North America's largest intact wetlands stretch for over 100 miles and provide a tranquil kayaking experience. Fall into a satisfying rhythm while you keep your eyes peeled for wildlife in this important ecosystem. Rent equipment from Columbia Wetlands Outpost for half a day or a full day, and they'll give you information about optimal routes for your abilities. You can go SUPing, canoeing, or pedal boating with birdsong as the soundtrack.

11 Explore Kinbasket Lake's beauty

Autumn in the Canadian Rockies with Kinbasket Lake in the foreground, British Columbia, Canada

There's so much to do at the expansive, man-made Kinbasket Lake, from fishing for bull trout to floating along with snow-capped peaks in sight. This 160-mile body of water sandwiched between Valemount and Golden is a favorite among locals looking for some rest and recreation. Trains whistle as they pass by and the whole scene has the makings of an idyllic summer's day on turquoisey waters. Besides swimming, fishing, and paddling, you can go whitewater rafting.

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12 Visit the Historical SS Moyie

The SS Moyie situated in Kaslo, BC is a paddle steamer sternwheeler that worked on Kootenay Lake in British Columbia, Canada from 1898 until 1957. Nalidsa / Shutterstock.com

For almost sixty years until 1957, SS Moyie flitted across Kootenay Lake carrying passengers or freight. Today, the restored boat is a National Historic Site, complete with a museum to regale visitors with tales of turn-of-the-century British Columbia. Learn about the oldest surviving sternwheeler in the world, a vessel that played a significant role in Kootenay Lake's history, on your next trip to Kaslo.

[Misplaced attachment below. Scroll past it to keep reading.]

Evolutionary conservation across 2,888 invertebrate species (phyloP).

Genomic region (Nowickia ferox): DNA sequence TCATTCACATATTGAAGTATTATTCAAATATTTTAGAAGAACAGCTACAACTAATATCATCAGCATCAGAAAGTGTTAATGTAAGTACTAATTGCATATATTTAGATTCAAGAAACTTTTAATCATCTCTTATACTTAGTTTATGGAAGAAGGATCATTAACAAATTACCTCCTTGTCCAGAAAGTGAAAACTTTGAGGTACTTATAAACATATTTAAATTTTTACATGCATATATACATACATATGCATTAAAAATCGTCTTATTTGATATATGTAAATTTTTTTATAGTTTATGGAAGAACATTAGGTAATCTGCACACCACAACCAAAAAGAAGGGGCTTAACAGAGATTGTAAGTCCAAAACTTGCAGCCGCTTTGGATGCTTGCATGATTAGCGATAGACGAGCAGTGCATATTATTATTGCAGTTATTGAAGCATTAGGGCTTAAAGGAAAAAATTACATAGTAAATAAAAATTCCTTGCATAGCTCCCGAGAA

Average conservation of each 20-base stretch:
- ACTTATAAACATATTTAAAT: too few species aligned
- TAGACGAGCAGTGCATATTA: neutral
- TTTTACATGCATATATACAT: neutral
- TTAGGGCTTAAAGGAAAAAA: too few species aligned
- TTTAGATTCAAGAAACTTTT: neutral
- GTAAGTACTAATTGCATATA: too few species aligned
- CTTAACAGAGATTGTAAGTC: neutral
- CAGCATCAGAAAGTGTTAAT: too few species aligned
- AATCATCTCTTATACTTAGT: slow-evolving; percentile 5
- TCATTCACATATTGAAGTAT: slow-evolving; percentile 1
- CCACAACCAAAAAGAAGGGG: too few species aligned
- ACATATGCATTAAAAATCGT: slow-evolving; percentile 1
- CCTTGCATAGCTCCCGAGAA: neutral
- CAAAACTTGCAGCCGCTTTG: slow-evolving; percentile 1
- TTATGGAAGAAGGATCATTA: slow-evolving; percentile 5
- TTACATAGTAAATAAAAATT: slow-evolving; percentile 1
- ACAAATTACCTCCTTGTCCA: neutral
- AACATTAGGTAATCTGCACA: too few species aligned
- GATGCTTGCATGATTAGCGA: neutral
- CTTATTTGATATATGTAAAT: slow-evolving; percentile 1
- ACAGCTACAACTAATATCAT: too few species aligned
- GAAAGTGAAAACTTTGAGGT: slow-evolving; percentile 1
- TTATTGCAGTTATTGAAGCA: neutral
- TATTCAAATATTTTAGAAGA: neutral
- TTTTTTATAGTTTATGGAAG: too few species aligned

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13 Ride the historic Streetcar #23

How about a visit to a free, volunteer-run museum in Nelson? Turn back the clock and enjoy a picturesque half-hour ride on a 1906 streetcar along the waterfront. Kids will be just as delighted as the grown-ups as the trolly winds its way to Rotary Lakeside Park while attendants recount some of the century-long history of this mode of transport in Nelson.

14 Delve into mining history at Kimberley's Underground Railway

The fun doesn't end there for train buffs. Take a ride through a 2,475 ft tunnel and historic mining sites on Kimberley's Underground Railway, and hear from former mine workers at the interpretive center. This tourist attraction is closed on Tuesdays and Wednesdays, and gives visitors a peek at just what goes on during these subterranean excavations.

15 Experience the Quirky Zuckerberg Island

Zuckerberg Island Heritage Park in Castlegar invites you to imagine a time thousands of years ago when the Lakes Salish people constructed winter pit houses and lived out their days here. Much later, in 1931, a Russian man named Alexander Zuckerberg came to the area to teach Doukhobor children and set about building the Chapel House. Upon visiting, you'll find a pit house reconstruction, a Hiroshima memorial, and the Chapel House, as well as lots of trails and off-leash dog-walking areas nearby.